JULY 19, 2012

5 Questions: Jeremy Goldhaber-Fiebert on disconnect between child and adult obesity

Jeremy Goldhaber-Fiebert

Instilling healthy eating and exercise habits in children may help prevent obesity later in life. But which kids most need such obesity-prevention efforts? A recent study by Jeremy Goldhaber-Fiebert, PhD, and colleagues at the School of Medicine showed that this question is harder to answer than it seems. The study, published earlier this year in Medical Decision Making, found that targeting obesity prevention to small children who are overweight might not be effective. That's because a higher-than-normal weight at age 5 provides an accurate predictor of adult obesity only 50 percent of the time.

Goldhaber-Fiebert, an assistant professor of medicine, discussed the problem with Erin Digitale, a writer in the communications offices at the medical school and Lucile Packard Children's Hospital.

Q: What does your paper tell us about the recent focus on childhood and adolescent obesity measurements?

Goldhaber-Fiebert: Our study has two take-home messages. First, while childhood obesity is an important problem, solving childhood obesity alone will not solve future adult obesity problems. Second, addressing future adult obesity will require broader societal measures — not simply interventions focused on obese children.

Q: It used to be that no one worried much if a small child was chubby; the doctor might say, "It's baby fat, he'll grow out of it." How has that changed?

Goldhaber-Fiebert: In fact, our data show that many children still do "grow out of it." But our findings suggest that it is difficult to predict whether this will happen for a specific child. Consequently, efforts to help obese children must be connected to broader efforts to create healthy diets and habits for all children.

Childhood obesity is concerning both because it presents increased health risks for individuals while they are children and also because of the fear that it will translate into serious adult obesity-related health issues. Our analyses show that targeting children who are already obese is unlikely to be sufficient in addressing broader public health challenges of obesity in later childhood, adolescence and adulthood.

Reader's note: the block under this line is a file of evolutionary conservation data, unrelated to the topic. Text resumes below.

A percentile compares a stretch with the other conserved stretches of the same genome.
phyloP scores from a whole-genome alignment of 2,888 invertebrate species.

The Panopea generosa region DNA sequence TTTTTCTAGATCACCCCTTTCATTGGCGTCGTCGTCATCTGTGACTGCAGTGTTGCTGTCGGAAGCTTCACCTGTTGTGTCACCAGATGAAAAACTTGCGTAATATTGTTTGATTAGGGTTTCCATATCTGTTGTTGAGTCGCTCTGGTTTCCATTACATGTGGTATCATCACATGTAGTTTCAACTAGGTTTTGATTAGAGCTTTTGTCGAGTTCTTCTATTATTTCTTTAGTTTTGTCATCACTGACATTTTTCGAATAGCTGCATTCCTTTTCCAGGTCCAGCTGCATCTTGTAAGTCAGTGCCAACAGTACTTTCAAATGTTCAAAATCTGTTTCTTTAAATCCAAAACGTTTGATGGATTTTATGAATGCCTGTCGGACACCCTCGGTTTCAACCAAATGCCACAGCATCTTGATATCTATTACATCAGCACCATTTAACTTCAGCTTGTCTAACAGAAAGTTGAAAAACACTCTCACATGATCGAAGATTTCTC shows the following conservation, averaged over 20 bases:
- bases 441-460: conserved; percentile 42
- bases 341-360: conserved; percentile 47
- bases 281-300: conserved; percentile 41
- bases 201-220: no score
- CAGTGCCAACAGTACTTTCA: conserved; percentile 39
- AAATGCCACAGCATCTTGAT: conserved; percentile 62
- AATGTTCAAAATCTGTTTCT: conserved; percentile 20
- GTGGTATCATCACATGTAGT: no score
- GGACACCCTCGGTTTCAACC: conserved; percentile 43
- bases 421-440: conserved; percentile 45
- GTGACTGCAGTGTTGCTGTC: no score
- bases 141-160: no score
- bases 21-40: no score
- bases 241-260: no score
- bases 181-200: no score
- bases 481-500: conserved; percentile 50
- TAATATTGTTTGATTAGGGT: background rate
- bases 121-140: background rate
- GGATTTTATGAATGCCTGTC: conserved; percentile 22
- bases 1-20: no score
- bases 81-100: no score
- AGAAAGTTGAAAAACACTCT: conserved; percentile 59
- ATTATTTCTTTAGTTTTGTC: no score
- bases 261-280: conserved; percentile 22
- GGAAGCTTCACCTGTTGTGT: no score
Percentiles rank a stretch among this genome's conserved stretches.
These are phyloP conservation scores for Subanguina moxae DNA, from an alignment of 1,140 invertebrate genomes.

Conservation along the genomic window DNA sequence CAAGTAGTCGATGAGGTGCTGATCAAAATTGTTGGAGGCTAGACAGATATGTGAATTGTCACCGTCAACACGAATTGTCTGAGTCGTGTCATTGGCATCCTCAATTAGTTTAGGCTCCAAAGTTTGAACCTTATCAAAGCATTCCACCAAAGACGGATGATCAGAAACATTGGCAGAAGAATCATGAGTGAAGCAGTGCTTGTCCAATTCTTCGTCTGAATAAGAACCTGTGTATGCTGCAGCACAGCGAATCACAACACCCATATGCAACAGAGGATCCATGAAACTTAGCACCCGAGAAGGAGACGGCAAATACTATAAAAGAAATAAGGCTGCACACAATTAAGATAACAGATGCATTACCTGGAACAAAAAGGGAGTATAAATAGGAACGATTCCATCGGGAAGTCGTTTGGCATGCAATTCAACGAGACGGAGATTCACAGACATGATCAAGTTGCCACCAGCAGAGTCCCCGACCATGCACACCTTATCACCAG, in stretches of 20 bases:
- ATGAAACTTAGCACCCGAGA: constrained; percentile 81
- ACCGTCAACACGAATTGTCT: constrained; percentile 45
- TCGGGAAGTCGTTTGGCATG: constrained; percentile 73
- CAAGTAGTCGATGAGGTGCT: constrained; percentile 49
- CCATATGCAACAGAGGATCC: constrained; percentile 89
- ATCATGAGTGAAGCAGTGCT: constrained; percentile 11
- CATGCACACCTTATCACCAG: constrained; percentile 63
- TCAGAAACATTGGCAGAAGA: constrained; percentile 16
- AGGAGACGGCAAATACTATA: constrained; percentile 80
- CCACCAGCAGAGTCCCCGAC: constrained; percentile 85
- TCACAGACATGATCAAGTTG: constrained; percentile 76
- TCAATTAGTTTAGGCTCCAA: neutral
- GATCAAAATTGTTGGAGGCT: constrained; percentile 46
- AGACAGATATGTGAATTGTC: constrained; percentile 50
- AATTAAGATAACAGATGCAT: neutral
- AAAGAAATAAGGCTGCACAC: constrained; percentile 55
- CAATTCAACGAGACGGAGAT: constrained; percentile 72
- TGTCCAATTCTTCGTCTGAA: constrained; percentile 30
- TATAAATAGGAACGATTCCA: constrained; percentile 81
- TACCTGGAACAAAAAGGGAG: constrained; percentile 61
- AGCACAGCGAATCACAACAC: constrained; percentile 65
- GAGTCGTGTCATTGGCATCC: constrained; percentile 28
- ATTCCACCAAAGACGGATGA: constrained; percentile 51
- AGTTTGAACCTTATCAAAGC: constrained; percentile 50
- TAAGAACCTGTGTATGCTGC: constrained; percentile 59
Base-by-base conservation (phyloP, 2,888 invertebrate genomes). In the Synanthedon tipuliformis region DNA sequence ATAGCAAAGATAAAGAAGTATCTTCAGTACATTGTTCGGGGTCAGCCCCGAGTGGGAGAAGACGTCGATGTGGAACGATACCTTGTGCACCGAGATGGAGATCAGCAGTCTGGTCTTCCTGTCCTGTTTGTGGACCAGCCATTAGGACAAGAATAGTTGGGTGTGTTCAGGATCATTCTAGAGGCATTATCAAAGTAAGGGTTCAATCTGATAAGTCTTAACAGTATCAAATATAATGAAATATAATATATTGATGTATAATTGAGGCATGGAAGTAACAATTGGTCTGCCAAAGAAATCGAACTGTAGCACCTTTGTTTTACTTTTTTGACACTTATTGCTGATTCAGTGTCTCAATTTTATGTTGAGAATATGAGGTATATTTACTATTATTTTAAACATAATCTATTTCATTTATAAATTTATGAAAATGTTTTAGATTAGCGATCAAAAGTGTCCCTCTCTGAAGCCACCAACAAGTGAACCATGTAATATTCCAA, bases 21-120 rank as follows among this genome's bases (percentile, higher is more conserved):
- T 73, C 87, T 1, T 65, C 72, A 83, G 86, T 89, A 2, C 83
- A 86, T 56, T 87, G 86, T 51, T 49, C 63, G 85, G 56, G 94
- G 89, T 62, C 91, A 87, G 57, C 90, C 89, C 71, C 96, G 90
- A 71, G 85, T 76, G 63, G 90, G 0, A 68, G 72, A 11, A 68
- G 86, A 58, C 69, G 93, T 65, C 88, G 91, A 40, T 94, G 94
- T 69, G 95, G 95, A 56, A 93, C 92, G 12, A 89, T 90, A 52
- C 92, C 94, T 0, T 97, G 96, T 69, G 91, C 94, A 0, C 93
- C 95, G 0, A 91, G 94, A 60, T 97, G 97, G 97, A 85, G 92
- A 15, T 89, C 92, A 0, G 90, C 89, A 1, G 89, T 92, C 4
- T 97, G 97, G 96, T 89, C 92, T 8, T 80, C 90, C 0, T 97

Q: Are there other more promising screening criteria for chronic adult obesity instead of using a child's weight?

Goldhaber-Fiebert: It really depends on the purpose of screening. Researchers have identified a variety of characteristics to predict a child's future obesity status — for example, easily observed measures like the weight of a child's parent as well as more complex measures such as their size at birth and the rapidity with which they subsequently grew and gained weight.

The challenge is to have a measure that both does not miss a substantial fraction of those who become obese later on and also does not falsely predict obesity for a large number of those who do not become obese as adults. The trade-off between these two types of errors depends on the seriousness of health implications of obesity and the costs of treating health conditions once they arise, as well as the health and economic costs of delivering preventive interventions to people who are identified as being at risk of becoming obese regardless of whether they become obese in the future.

Q: What are some of the best potential approaches for reducing childhood obesity if the entire population is being targeted?

Goldhaber-Fiebert: Given that many health-related habits are developed in childhood, efforts to create healthy eating and exercise habits in children would seem to be beneficial. But for most potential interventions, we lack evidence of their widespread effectiveness over a long period of time. Do reductions in obesity persist from childhood into adulthood? Do they lead to measurable improvements in health outcomes? We do not have answers to these key questions.

Food, beverage or sugar taxes and other manipulations to food prices or availability may be effective, but may also have unintended harms and certainly come at the cost of curtailing personal choice. Re-engineering the built environment or nudging people with various behavioral/economic mechanisms have garnered attention though, again, widely generalizable evidence on them is lacking. The problem deserves continued creativity and ongoing evaluation and testing.

Q: Your paper focuses on which obese children will become obese adults, yet we are seeing a growing number of children experiencing type-2 diabetes and other negative health consequences of being overweight before they're even out of their teen years. Is adult obesity the best endpoint to focus on?

Goldhaber-Fiebert: Obesity-related conditions of childhood clearly should not be ignored. What we are concerned about is the sense that people were conflating good care for children to deal with their shorter-term health needs (i.e., childhood obesity management to deal with childhood health issues) and the belief that such an approach might largely solve the broader adult obesity issues. Addressing childhood obesity is still important even if it does not fix adult obesity and its deleterious health consequences.

Stanford Medicine integrates research, medical education and patient care at its three institutions - Stanford University School of Medicine, Stanford Hospital & Clinics and Lucile Packard Children's Hospital Stanford. For more information, please visit the Office of Communication & Public Affairs site at http://mednews.stanford.edu/.

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